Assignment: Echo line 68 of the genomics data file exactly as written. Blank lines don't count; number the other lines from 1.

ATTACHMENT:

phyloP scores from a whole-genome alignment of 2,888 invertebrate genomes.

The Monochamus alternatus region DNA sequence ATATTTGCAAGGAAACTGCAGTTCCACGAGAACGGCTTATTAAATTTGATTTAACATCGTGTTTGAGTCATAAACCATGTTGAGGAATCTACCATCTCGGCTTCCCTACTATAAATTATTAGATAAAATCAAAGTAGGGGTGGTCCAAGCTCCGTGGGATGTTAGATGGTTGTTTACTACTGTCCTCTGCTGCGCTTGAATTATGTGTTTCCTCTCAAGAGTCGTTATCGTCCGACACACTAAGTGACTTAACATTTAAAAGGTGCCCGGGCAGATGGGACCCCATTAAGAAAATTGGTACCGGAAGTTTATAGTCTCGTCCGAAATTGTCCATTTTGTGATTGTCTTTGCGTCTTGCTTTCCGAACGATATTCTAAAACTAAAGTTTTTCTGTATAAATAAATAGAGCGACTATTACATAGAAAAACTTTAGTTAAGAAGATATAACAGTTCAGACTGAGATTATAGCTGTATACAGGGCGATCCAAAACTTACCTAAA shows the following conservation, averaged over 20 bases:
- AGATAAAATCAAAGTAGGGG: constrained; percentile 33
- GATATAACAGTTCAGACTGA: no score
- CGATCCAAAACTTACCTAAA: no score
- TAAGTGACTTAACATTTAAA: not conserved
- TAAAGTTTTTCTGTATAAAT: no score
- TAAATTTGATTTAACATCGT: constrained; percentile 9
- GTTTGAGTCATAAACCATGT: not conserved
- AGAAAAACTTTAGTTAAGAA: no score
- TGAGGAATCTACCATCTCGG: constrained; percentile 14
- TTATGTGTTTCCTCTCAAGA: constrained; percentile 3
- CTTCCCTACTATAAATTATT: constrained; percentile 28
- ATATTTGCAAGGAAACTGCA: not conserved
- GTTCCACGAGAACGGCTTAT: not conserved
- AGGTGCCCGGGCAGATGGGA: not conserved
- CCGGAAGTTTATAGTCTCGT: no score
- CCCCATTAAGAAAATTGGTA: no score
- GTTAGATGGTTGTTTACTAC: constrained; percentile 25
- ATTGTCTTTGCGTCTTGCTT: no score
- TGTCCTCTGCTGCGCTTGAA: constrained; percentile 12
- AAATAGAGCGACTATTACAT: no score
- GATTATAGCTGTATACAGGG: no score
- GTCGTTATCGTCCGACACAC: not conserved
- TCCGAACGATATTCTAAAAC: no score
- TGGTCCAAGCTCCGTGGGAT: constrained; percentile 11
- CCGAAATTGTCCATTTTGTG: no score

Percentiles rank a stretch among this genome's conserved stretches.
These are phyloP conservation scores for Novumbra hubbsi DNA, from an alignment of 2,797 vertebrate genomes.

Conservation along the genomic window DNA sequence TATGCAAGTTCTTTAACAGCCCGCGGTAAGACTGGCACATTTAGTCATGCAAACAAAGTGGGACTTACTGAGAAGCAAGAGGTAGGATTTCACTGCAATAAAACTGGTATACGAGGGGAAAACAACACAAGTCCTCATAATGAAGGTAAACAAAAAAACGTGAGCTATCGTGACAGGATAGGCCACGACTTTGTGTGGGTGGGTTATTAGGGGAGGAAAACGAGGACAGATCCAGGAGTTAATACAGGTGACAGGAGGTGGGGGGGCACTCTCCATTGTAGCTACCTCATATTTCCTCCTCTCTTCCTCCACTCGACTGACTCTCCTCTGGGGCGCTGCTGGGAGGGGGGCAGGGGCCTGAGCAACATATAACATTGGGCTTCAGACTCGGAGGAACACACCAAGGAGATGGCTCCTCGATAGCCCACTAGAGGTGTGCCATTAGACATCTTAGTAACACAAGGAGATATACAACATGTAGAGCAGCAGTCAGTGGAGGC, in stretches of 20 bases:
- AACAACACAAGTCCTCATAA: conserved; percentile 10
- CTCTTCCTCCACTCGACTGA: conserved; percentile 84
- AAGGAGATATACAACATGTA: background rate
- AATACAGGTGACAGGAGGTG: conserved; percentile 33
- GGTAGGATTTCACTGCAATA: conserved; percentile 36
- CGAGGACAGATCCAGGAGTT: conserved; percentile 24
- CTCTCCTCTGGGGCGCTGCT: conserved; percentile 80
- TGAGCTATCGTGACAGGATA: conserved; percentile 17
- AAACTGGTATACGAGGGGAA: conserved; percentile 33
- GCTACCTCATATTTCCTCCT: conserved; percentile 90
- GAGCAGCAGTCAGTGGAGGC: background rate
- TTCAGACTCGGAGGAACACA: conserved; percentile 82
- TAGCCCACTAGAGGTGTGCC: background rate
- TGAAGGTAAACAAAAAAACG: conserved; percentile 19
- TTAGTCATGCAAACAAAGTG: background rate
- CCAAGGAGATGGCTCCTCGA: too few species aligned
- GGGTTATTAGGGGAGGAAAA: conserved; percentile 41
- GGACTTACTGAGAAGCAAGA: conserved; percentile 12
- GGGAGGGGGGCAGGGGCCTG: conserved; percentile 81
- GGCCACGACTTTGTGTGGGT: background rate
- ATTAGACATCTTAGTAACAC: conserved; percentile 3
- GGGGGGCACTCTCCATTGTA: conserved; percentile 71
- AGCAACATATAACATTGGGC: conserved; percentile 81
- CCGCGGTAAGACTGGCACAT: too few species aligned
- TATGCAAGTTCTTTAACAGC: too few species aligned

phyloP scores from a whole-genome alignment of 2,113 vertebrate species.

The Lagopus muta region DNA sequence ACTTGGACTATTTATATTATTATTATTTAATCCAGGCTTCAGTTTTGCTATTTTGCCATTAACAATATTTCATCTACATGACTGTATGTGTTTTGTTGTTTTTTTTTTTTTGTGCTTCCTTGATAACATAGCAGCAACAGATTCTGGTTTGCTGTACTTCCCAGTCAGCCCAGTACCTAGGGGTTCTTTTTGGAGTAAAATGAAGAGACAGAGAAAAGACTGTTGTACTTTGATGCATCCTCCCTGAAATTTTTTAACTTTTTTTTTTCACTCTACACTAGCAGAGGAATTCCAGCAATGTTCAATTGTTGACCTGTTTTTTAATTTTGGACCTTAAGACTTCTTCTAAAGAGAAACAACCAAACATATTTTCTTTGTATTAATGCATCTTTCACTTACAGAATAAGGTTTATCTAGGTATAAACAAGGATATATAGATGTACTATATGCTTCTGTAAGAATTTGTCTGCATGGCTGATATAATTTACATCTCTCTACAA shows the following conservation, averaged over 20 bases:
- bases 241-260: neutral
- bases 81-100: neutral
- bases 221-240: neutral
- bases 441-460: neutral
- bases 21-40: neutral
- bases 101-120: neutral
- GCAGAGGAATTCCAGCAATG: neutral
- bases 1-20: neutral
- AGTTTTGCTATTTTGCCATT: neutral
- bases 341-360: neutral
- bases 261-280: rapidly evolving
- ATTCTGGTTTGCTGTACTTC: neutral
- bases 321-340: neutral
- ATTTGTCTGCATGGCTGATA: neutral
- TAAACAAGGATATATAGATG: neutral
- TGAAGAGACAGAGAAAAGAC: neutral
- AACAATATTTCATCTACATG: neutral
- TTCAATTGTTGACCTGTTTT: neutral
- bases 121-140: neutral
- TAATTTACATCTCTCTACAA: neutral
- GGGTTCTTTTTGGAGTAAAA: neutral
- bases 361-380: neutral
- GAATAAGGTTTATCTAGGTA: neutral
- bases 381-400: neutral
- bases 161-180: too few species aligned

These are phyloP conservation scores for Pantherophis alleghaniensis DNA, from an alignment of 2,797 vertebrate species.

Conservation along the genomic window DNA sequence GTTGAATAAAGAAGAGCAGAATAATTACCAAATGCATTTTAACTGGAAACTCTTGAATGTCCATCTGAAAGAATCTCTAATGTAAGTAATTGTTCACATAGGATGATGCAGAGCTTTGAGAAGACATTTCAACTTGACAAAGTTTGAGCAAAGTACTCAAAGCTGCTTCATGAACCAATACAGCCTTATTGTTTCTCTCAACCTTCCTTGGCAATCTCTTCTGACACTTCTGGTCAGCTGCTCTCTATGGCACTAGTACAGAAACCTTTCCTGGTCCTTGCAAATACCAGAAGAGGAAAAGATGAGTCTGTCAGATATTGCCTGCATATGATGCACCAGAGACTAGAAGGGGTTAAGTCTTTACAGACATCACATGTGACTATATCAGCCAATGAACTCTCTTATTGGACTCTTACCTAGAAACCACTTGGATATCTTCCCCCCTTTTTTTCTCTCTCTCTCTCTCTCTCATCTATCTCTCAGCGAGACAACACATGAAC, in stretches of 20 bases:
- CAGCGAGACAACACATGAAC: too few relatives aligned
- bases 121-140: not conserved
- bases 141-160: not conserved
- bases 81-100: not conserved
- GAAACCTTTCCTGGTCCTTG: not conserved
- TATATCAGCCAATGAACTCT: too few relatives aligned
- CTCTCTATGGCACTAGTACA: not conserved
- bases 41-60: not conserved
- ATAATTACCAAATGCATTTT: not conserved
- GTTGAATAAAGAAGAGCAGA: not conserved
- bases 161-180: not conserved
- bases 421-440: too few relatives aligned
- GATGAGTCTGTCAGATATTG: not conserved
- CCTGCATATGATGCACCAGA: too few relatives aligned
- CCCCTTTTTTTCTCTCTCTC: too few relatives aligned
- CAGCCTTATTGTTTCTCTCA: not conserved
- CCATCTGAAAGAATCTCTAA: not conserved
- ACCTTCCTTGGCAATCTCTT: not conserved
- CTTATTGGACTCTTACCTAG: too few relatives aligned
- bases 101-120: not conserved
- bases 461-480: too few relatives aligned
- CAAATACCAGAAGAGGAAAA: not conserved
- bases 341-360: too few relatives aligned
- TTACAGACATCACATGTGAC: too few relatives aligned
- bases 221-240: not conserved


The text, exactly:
- bases 261-280: rapidly evolving